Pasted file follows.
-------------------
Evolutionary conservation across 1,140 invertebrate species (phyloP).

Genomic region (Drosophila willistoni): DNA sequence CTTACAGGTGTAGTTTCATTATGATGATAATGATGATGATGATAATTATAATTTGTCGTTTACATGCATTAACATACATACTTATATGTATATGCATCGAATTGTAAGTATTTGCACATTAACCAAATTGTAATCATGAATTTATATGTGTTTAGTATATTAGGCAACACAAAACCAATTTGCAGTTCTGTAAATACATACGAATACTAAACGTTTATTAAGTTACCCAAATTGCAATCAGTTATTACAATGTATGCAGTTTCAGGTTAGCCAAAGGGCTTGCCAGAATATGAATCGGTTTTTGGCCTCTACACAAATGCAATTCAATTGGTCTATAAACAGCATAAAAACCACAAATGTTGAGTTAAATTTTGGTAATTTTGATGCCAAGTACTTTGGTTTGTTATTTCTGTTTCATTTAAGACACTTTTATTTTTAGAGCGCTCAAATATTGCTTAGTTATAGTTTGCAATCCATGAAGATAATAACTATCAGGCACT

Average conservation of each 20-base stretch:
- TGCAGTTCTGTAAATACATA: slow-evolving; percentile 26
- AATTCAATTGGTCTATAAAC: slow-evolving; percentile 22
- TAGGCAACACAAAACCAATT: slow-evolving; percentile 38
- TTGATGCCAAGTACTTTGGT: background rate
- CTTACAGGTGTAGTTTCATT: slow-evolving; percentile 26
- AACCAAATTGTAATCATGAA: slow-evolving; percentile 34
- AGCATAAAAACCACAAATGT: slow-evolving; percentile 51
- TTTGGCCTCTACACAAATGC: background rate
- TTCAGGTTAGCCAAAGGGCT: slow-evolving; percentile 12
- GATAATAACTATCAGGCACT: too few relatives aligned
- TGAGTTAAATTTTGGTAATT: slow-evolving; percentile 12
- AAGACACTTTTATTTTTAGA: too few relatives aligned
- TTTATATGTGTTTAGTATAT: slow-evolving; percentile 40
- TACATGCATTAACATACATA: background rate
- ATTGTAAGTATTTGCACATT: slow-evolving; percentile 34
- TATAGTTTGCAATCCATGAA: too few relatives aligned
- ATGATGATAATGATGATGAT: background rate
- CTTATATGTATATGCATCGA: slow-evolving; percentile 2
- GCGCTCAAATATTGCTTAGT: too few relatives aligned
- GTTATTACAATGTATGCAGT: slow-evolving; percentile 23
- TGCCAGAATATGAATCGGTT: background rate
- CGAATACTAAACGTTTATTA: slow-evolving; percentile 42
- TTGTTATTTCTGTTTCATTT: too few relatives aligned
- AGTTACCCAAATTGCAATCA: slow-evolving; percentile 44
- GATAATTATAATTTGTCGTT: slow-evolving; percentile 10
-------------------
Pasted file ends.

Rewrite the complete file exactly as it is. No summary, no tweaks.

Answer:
Evolutionary conservation across 1,140 invertebrate species (phyloP).

Genomic region (Drosophila willistoni): DNA sequence CTTACAGGTGTAGTTTCATTATGATGATAATGATGATGATGATAATTATAATTTGTCGTTTACATGCATTAACATACATACTTATATGTATATGCATCGAATTGTAAGTATTTGCACATTAACCAAATTGTAATCATGAATTTATATGTGTTTAGTATATTAGGCAACACAAAACCAATTTGCAGTTCTGTAAATACATACGAATACTAAACGTTTATTAAGTTACCCAAATTGCAATCAGTTATTACAATGTATGCAGTTTCAGGTTAGCCAAAGGGCTTGCCAGAATATGAATCGGTTTTTGGCCTCTACACAAATGCAATTCAATTGGTCTATAAACAGCATAAAAACCACAAATGTTGAGTTAAATTTTGGTAATTTTGATGCCAAGTACTTTGGTTTGTTATTTCTGTTTCATTTAAGACACTTTTATTTTTAGAGCGCTCAAATATTGCTTAGTTATAGTTTGCAATCCATGAAGATAATAACTATCAGGCACT

Average conservation of each 20-base stretch:
- TGCAGTTCTGTAAATACATA: slow-evolving; percentile 26
- AATTCAATTGGTCTATAAAC: slow-evolving; percentile 22
- TAGGCAACACAAAACCAATT: slow-evolving; percentile 38
- TTGATGCCAAGTACTTTGGT: background rate
- CTTACAGGTGTAGTTTCATT: slow-evolving; percentile 26
- AACCAAATTGTAATCATGAA: slow-evolving; percentile 34
- AGCATAAAAACCACAAATGT: slow-evolving; percentile 51
- TTTGGCCTCTACACAAATGC: background rate
- TTCAGGTTAGCCAAAGGGCT: slow-evolving; percentile 12
- GATAATAACTATCAGGCACT: too few relatives aligned
- TGAGTTAAATTTTGGTAATT: slow-evolving; percentile 12
- AAGACACTTTTATTTTTAGA: too few relatives aligned
- TTTATATGTGTTTAGTATAT: slow-evolving; percentile 40
- TACATGCATTAACATACATA: background rate
- ATTGTAAGTATTTGCACATT: slow-evolving; percentile 34
- TATAGTTTGCAATCCATGAA: too few relatives aligned
- ATGATGATAATGATGATGAT: background rate
- CTTATATGTATATGCATCGA: slow-evolving; percentile 2
- GCGCTCAAATATTGCTTAGT: too few relatives aligned
- GTTATTACAATGTATGCAGT: slow-evolving; percentile 23
- TGCCAGAATATGAATCGGTT: background rate
- CGAATACTAAACGTTTATTA: slow-evolving; percentile 42
- TTGTTATTTCTGTTTCATTT: too few relatives aligned
- AGTTACCCAAATTGCAATCA: slow-evolving; percentile 44
- GATAATTATAATTTGTCGTT: slow-evolving; percentile 10